2020 marks the 150th anniversary of the Regents’ Resolution that “young ladies be admitted into the University on equal terms in all respects with young men.” The resolution was passed just two years after the university’s founding. It took sixty more years before Helen Ruth Rosenberg became the first woman to graduate with a PhD in Political Science in 1930, twenty-seven years after the creation of a separate Department of Political Science in 1903.
While women continued to be severely underrepresented in the department’s graduate student body and faculty in the first half of the century, there has been a sharp increase in representation in the last fifty years. The percentage of doctoral degrees awarded to women increased from a mere 7.5% in 1966-69 to 41% in 2010-19. More than one-third of the women recipients of doctoral degrees between 2010 and 2019 were non-white American women.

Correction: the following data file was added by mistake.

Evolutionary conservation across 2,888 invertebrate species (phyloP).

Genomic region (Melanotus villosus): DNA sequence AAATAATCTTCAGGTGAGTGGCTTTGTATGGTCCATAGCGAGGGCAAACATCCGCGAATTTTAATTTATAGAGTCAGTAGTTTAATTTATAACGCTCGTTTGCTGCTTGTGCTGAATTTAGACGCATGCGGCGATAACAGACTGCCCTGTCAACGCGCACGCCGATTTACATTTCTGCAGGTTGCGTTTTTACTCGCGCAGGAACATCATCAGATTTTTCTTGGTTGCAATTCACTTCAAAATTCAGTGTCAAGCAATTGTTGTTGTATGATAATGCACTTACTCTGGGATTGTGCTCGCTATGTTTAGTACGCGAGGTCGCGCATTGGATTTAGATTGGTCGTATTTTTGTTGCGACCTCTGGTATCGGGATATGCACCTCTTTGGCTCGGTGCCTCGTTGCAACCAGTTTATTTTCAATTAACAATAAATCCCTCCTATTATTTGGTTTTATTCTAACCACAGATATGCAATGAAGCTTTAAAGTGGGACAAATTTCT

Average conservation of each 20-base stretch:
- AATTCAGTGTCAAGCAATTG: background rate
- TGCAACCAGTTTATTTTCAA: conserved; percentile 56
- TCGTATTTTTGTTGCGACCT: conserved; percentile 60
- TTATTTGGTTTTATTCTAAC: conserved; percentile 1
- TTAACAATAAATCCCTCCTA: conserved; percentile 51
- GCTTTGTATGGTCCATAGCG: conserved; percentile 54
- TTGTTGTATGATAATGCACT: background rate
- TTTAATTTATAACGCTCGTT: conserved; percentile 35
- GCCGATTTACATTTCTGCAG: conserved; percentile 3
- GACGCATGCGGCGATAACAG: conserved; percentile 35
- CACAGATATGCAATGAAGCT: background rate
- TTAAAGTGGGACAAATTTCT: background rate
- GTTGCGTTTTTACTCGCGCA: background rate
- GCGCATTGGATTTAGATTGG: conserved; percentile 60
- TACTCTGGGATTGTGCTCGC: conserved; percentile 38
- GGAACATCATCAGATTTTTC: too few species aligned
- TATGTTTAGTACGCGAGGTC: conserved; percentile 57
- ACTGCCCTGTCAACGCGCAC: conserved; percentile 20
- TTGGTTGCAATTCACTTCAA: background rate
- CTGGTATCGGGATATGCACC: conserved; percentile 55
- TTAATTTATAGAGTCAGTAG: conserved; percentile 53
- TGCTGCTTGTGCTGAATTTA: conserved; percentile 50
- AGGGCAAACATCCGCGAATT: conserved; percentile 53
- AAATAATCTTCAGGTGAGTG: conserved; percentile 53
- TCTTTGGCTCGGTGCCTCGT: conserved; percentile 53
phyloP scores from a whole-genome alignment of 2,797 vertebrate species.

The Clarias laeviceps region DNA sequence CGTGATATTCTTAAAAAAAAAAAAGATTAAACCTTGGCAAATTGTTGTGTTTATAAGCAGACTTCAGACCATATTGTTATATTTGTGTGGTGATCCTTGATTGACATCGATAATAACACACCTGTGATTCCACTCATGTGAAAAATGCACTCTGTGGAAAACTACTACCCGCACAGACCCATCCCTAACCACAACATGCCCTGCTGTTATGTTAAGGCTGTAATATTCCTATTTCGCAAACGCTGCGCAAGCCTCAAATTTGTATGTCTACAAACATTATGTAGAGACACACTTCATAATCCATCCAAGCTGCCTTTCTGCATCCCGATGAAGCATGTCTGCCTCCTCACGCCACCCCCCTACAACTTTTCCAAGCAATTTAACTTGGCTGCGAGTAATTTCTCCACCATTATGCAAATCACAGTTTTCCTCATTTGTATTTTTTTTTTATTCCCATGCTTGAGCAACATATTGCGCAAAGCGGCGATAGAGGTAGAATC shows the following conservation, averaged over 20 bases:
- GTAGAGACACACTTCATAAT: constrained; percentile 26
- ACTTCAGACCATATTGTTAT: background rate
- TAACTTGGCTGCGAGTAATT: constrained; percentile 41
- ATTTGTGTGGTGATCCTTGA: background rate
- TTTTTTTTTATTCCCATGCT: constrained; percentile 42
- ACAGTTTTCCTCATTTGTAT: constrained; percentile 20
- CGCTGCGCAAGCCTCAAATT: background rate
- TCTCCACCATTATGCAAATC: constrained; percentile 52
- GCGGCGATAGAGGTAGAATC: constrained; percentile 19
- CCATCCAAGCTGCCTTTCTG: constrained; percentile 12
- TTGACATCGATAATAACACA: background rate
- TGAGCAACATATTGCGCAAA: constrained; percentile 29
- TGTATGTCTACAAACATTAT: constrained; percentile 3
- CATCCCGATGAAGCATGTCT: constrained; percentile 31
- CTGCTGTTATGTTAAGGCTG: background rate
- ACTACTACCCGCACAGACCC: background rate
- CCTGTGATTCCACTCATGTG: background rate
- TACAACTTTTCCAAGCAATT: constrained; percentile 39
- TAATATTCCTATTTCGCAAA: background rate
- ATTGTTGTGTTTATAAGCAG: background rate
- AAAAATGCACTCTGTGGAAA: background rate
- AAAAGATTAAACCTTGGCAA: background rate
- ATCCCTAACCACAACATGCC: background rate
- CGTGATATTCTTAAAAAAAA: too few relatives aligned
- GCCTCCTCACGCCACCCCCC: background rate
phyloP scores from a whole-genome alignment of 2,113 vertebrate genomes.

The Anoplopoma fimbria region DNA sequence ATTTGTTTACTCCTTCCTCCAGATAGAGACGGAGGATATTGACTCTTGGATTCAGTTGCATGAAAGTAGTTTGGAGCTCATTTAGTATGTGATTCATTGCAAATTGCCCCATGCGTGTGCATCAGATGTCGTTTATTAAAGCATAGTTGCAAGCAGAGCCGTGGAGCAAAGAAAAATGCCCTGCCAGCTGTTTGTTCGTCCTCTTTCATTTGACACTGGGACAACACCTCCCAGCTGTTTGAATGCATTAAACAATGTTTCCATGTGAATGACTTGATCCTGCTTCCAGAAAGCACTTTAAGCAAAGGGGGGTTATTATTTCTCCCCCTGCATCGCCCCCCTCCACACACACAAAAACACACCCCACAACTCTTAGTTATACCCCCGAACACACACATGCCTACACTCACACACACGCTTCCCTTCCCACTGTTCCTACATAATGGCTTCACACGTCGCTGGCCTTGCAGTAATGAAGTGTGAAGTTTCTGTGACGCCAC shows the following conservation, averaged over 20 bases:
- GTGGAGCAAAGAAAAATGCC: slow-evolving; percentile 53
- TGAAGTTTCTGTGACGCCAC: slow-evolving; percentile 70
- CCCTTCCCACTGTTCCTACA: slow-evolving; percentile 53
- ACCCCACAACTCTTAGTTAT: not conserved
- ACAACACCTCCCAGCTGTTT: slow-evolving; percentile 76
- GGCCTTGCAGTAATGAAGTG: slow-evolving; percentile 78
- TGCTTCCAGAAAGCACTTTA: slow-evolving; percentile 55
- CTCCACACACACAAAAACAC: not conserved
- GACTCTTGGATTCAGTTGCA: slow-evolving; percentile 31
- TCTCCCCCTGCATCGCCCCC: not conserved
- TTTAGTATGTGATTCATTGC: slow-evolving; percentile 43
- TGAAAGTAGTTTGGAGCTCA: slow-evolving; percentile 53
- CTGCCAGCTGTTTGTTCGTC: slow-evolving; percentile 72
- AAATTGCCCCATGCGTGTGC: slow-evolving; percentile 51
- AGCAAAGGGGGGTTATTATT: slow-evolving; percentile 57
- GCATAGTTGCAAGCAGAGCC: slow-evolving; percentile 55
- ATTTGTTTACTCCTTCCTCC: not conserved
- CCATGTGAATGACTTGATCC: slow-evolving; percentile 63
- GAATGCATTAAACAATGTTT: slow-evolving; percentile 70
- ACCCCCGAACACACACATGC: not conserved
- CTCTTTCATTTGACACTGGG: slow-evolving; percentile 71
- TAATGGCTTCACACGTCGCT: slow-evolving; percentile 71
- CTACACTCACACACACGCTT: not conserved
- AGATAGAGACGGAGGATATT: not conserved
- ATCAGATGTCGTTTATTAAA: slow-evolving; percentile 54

Meanwhile, the share of women undergraduates in the department increased from 33% in 1966-69 to 59% in 2019-20. The percentage of women on the faculty in the department has also grown from 2.8% in 1966-69 to 29%, paving the way for a next generation of young women political scientists.
Interviews and archival research for this site were conducted by Ritika Goel (Ph.D. student), under the direction of Professor Alison Post. Data sources for the introduction include the 150 Years of Women at Berkeley Project, 2020, and the Report of the Subcommittee on the Status of Academic Women on the Berkeley Campus, University of California, Berkeley, 1970.
Read the stories of some of the trailblazing women at Berkeley Political Science.